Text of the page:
The trouble with the first couple of days of Test matches is that much of the time every observation is couched in maybes, might bes and possiblys. There are exceptions of course, the slaughter taking place in Melbourne has few uncertainties beyond wondering whether Australia will win by hundreds or an innings and hundreds.
At Kingsmead in contrast, it’s very much in the balance, as Test matches should be at this stage. In your classic Test story, the first two days are feeling each other out, while day three is moving day, and day four is finding out if the team on the rough end of day three will fight back. Day five of course being the result day.
So at least thus far this Test is following the perfect script. If the first day was even, it’s hard not to feel the second day deserves exactly the same epithet. And yet England probably should be the happier; they had the clear worst of the conditions on the first day, yet survived it, and in less bowler friendly conditions on day two removed four top order players.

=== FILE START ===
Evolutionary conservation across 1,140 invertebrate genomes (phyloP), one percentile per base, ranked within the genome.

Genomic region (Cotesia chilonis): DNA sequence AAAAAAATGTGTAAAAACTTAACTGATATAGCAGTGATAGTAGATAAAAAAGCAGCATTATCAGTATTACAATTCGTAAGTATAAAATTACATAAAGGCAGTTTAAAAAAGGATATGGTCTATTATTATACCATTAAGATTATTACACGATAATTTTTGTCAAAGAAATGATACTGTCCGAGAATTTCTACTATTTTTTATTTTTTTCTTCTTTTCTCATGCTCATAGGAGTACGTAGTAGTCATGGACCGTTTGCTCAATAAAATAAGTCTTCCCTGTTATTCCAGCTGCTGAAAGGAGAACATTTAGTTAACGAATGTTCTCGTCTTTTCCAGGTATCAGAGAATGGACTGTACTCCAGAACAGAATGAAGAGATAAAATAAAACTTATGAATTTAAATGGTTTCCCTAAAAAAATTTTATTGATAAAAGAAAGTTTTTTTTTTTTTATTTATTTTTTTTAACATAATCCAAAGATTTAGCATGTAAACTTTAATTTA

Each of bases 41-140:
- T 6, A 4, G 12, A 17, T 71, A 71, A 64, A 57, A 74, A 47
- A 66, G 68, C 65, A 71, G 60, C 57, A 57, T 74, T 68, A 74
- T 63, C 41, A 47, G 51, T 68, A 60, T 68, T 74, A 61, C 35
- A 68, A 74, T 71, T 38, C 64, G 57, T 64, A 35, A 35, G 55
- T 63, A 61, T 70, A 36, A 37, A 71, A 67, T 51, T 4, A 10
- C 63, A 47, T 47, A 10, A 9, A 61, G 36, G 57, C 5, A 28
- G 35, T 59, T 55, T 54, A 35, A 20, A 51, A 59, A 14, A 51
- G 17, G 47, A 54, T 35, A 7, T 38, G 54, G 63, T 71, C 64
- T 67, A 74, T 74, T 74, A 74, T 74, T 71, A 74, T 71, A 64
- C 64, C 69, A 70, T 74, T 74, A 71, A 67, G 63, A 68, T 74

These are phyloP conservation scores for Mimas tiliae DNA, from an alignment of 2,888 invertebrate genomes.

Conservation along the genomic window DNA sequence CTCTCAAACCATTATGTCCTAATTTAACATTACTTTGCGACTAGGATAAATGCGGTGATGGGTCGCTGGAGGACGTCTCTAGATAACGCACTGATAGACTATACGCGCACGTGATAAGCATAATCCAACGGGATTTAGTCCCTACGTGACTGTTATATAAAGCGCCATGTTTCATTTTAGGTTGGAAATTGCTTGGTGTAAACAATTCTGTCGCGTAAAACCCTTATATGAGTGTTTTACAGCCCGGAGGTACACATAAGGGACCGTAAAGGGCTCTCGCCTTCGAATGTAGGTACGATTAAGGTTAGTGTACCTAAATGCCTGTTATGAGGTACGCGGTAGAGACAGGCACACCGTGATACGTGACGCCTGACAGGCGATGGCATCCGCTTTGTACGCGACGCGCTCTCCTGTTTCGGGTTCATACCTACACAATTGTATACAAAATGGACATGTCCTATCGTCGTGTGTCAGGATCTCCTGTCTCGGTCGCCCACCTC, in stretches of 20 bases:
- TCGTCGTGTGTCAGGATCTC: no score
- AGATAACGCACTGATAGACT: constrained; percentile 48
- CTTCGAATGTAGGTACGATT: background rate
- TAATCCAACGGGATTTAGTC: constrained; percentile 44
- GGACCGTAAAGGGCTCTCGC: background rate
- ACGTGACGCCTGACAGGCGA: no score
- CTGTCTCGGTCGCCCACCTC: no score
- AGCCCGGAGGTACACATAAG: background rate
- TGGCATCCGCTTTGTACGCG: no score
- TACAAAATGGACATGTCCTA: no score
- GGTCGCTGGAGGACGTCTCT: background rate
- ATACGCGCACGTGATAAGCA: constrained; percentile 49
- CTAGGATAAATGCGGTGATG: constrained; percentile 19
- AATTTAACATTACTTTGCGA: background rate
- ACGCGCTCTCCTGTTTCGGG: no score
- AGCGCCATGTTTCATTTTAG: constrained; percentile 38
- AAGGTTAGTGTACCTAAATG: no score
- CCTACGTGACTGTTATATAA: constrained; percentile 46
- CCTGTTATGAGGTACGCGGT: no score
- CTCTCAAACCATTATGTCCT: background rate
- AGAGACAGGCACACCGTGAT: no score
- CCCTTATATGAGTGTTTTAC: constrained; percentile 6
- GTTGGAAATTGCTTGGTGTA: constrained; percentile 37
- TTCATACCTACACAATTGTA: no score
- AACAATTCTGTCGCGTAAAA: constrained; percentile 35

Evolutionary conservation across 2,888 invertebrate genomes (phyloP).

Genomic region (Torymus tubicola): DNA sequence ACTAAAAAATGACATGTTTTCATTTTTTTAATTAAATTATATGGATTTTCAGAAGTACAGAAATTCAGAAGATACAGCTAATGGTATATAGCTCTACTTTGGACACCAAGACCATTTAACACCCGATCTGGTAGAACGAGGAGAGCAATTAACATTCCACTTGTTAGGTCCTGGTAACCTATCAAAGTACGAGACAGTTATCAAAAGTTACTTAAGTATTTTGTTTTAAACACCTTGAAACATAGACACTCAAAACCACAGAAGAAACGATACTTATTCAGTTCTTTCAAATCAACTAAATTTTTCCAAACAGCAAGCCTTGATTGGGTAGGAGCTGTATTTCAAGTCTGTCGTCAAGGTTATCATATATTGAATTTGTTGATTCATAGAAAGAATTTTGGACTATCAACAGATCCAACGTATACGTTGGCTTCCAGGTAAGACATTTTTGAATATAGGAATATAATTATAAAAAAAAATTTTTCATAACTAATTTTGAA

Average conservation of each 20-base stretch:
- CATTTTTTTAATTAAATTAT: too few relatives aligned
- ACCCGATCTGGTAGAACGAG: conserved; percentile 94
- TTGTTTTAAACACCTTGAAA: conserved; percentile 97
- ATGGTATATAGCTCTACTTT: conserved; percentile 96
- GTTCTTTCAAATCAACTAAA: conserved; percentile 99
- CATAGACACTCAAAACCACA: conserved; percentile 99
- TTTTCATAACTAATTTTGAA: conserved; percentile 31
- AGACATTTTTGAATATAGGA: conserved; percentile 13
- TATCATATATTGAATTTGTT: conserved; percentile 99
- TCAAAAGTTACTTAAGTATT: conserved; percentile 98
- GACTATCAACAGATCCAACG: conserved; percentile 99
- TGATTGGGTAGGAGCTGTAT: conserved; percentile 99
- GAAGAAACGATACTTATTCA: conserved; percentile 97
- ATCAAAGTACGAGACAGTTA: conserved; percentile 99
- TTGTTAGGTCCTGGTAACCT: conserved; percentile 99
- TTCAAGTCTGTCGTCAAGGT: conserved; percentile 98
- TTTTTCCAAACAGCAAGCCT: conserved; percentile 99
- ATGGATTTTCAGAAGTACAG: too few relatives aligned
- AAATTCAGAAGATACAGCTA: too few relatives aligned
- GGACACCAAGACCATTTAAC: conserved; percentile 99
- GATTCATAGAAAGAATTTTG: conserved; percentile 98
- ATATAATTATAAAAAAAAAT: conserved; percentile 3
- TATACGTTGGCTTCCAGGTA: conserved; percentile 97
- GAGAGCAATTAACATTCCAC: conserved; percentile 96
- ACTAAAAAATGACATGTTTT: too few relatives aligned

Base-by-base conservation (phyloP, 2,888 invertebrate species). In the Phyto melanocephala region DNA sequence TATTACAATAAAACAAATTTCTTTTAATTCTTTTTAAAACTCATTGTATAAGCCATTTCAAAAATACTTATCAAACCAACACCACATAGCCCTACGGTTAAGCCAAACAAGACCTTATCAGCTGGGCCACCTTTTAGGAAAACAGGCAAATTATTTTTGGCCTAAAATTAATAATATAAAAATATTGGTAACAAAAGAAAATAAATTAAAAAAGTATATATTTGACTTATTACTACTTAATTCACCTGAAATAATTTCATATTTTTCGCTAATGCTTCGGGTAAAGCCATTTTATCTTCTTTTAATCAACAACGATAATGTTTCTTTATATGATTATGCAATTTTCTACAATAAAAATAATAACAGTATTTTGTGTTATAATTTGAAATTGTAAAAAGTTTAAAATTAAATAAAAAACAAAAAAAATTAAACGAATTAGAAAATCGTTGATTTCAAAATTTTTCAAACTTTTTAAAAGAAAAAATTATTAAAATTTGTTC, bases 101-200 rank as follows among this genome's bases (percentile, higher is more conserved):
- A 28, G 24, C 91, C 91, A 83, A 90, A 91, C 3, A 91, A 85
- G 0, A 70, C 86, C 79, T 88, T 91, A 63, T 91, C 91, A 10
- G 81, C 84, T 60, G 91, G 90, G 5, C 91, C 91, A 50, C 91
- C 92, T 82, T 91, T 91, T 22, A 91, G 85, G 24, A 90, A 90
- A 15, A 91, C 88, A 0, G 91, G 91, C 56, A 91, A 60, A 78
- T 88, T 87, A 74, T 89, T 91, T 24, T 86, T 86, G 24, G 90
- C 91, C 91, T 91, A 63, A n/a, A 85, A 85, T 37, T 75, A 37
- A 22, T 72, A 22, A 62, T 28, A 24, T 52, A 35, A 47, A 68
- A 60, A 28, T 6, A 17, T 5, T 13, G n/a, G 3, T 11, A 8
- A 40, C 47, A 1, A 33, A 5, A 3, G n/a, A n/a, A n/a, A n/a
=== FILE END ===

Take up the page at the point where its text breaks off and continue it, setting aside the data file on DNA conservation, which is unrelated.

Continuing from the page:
Against that it must be said that the way England’s innings fell away from a position of promise will – or should – deeply irritate the team, and it’s hardly the first time it’s happened in recent years anyway.
Nick Compton held the innings together, his 85 of obdurate defence would have received much greater plaudits from certain quarters had it come from another obdurate player in the England side, which says more about those offering the praise than anything else – Compton was excellent and was the primary reason England made a competitive score. Bairstow’s breezy 41 briefly arrested the decline of the innings, while Broad, who appears to have at least partially rediscovered his batting mojo, provided much needed runs at the end to get England over 300.
In this calendar year, Broad has over 50 Test wickets at an average of 24. And yet he remains in at least some quarters a prophet who is not honoured in his own land. His record over the last few years is excellent, sufficiently so that he was pretty much the only player to come out of the Ashes disaster of 13/14 with any dignity left intact. For some reason he still faces constant criticism.
Certainly here his wicket in the first over was one that would give opening batsman nightmares – the last thing you want to see is the ball arrowing back into off stump when you don’t want to play, likewise Hashim Amla, out of form or not, could have done little with the one that caused his downfall.
And so to that moving day mentioned earlier. In which direction? Who knows. That’s why when Test cricket is at it best, we watch.